Cyndie Mynatt admits she never dreamed of working in the auto industry. And she certainly never envisioned working closely with her brother, either. But when she was ready to go back to work in 1985 after the birth of her son, she turned to the family business, started by her father, Ben, in 1955.
Her brother, Richard, had been working there for a year.
'It's been fabulous,' says Cyndie Mynatt at the dealership in Concord, N.C., just outside Charlotte. 'There are challenges, but I have a great support system. Having my brother and Dad to bounce things off is a giant safety net. They have the same long-term goals for the business that I do.'
The siblings are dealers in their own right: Richard Mynatt oversees the Chevrolet, Oldsmobile and Cadillac business and about 80 employees; Cyndie Mynatt concentrates on Pontiac, Buick, GMC and her staff of 40. But there's considerable overlap in the company they market as the Ben Mynatt GM Megastore.
'I was all for her having a dealership; I just had no idea, she'd be next door,' says Richard Mynatt good-naturedly. 'I've got binoculars on my windows, so I can see what she's doing.'
'We're separate but equal,' Cyndie Mynatt counters. 'Logically, we share some things, such as the telephone and computer systems. Richard has a body shop, and I don't, so we share that. We also do a lot of marketing together - billboards, Yellow Pages - and we combine our charitable efforts, as well. We can do a lot more that way than either could separately.'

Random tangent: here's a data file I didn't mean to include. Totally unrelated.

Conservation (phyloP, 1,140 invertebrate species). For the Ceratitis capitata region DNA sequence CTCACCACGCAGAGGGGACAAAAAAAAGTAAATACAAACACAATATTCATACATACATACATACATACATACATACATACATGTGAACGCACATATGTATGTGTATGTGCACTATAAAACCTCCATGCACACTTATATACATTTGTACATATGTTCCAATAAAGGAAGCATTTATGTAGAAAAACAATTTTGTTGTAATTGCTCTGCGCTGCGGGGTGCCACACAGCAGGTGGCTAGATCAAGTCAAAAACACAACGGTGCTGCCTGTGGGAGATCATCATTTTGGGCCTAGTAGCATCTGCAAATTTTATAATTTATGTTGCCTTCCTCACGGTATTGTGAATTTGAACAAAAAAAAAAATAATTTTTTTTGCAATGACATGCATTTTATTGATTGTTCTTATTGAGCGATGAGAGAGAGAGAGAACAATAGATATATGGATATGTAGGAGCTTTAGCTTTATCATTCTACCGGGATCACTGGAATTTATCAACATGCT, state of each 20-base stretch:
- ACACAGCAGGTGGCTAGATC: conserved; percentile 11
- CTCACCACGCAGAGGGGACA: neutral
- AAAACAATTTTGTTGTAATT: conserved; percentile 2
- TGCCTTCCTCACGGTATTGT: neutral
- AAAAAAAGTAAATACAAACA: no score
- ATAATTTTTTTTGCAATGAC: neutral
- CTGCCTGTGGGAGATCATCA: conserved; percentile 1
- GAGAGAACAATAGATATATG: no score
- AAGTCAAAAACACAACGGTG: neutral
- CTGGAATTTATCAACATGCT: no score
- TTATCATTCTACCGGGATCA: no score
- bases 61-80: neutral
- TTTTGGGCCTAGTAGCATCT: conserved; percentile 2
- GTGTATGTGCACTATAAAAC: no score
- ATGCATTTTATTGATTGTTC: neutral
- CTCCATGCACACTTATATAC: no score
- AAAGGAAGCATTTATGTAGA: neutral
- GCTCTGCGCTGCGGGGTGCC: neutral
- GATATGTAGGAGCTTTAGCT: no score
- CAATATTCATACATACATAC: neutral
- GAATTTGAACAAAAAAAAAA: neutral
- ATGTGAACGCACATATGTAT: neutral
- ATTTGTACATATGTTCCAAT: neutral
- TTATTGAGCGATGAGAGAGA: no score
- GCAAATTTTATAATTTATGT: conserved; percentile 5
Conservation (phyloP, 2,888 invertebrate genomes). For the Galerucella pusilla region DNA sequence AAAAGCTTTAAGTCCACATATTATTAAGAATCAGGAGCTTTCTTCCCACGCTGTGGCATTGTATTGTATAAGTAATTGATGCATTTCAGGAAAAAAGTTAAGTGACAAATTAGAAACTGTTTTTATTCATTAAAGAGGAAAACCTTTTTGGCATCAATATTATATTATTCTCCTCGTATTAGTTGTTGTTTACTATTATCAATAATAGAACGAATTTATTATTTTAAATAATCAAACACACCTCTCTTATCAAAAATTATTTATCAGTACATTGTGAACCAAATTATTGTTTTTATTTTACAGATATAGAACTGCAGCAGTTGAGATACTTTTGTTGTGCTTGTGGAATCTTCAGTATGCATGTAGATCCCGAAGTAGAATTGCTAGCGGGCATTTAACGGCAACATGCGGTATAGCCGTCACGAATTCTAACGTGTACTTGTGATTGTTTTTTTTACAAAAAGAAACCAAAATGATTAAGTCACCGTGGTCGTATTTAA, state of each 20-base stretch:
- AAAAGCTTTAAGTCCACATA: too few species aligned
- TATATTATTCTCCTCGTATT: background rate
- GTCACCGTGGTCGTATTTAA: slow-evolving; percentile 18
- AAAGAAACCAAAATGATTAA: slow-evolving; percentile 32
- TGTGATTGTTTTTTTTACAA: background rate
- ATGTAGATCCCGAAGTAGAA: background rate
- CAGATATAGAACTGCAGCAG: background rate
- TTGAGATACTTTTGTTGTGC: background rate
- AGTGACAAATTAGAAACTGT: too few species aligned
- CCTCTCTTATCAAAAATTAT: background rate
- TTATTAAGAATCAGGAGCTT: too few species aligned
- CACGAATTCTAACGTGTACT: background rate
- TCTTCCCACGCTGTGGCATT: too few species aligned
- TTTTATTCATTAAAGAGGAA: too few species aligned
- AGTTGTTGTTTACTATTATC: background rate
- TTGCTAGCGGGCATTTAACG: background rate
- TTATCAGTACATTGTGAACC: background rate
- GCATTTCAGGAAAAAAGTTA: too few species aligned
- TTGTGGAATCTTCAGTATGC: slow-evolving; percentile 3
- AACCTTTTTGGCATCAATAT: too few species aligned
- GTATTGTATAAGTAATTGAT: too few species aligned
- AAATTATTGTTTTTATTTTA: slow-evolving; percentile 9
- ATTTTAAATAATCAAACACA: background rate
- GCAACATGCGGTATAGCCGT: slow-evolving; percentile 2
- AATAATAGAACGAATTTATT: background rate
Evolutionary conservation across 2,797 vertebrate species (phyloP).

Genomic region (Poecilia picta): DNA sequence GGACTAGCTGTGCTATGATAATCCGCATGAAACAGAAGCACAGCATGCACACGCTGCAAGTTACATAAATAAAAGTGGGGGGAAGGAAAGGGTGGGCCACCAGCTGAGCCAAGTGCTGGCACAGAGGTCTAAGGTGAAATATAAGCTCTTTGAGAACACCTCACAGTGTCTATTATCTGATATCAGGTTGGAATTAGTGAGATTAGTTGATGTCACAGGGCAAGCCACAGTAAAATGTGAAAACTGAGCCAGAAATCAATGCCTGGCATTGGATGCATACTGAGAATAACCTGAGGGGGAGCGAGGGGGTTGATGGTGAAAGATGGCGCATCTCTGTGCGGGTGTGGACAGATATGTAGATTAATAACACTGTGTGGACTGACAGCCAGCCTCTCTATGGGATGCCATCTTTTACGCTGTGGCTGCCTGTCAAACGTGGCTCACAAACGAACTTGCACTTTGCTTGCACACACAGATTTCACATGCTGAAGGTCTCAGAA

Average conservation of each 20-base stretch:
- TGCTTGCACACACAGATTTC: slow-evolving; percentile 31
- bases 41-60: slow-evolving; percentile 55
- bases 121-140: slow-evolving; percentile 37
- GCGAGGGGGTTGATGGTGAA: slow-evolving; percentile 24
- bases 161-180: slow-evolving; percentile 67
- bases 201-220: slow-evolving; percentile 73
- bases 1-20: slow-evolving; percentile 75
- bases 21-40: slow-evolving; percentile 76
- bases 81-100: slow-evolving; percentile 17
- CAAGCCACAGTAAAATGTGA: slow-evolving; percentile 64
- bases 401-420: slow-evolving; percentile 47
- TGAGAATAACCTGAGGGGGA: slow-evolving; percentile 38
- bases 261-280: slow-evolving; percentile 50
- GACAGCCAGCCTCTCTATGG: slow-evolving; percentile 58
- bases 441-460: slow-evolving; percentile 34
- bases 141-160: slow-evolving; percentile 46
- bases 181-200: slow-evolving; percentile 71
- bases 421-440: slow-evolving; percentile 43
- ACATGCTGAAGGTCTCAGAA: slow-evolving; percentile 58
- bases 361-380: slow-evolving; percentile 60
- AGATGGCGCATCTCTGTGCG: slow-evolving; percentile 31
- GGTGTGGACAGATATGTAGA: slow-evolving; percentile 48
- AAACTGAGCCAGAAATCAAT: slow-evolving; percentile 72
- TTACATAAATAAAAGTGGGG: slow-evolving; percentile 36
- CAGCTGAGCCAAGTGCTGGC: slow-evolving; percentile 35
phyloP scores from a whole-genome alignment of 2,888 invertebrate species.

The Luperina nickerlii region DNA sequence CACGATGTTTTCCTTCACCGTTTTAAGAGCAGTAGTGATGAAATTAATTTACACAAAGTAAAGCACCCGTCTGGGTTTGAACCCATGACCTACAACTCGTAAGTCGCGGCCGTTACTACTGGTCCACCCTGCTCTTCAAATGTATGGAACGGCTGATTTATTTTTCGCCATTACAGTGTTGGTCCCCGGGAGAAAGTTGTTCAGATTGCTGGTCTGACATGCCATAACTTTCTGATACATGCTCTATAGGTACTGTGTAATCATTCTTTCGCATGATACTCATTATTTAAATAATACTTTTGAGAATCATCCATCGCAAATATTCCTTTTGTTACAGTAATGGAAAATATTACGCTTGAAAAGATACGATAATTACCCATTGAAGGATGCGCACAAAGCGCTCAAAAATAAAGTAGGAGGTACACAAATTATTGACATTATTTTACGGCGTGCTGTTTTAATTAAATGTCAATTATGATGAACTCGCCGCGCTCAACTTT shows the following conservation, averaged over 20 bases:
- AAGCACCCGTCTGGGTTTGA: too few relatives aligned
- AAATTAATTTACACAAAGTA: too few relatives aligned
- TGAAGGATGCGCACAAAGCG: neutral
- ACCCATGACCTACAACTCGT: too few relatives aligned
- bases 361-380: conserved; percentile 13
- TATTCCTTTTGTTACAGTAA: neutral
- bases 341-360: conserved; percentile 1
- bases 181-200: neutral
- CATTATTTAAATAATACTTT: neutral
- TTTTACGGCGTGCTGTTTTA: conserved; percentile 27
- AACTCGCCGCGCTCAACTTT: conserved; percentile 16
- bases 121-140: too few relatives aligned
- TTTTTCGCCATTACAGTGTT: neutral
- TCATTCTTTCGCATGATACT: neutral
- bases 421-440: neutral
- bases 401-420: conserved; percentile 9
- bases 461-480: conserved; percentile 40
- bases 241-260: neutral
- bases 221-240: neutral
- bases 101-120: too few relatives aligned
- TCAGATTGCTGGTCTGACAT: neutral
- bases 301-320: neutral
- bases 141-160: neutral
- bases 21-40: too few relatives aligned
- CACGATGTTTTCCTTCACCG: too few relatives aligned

Together, the brother and sister also capitalize on each other's strengths.
'We complement each other,' Cyndie Mynatt says. 'My forte is accounting and sales; Richard's is fixed operations - service and body. He really understands that much better than I. But sometimes he'll come to me with a question about a pay plan or sales, and I'll go to him with a question about parts or pricing. He's also a very creative person and a little more aggressive about new ideas, while my style is more conservative.'
Richard Mynatt agrees with that assessment. 'It's working out really well. I've learned a lot from her, and when she has problems and questions, I've been able to help her. It's a good balance.'
Occasionally, that balance tips over, creating a few family squabbles.
'Sometimes, we do disagree, and it's tough,' Cyndie Mynatt admits. 'How we settle things depends on the issue. If I think Richard has a deeper understanding of the problem, I'll defer to his expertise, and sometimes it's the other way around. We make decisions together as best we can. Sometimes, you just have to bite your tongue and know that getting upset isn't important enough to hurt the family.'
There's also a bit of healthy competition between the two dealerships, even though they're under the same umbrella. 'I love my sister and I hate my competition,' Richard Mynatt says.
But both Mynatts agree that if they're going to lose a deal, they would rather lose it to each other, and to that end they cooperate completely, allowing sales staffs to cross the lines from one product to another seamlessly.
'My managers don't care that Richard's my brother,' Cyndie Mynatt says with a laugh. 'But my managers know his managers, and we do things outside the dealership to help everyone get to know each other.'
'We live within four miles of each other and see each other all the time, so we don't keep business out of the conversation,' Cyndie Mynatt says. 'But this isn't new to us; it's always been this way. For all those years, when my dad came home after what had to be long days, we always knew he loved being in the business.
'Our overriding values were set by Dad - that's why both stores have his name on them. The legacy he's left to this community is important, and it's important to us to keep the family, not the corporate, feel.'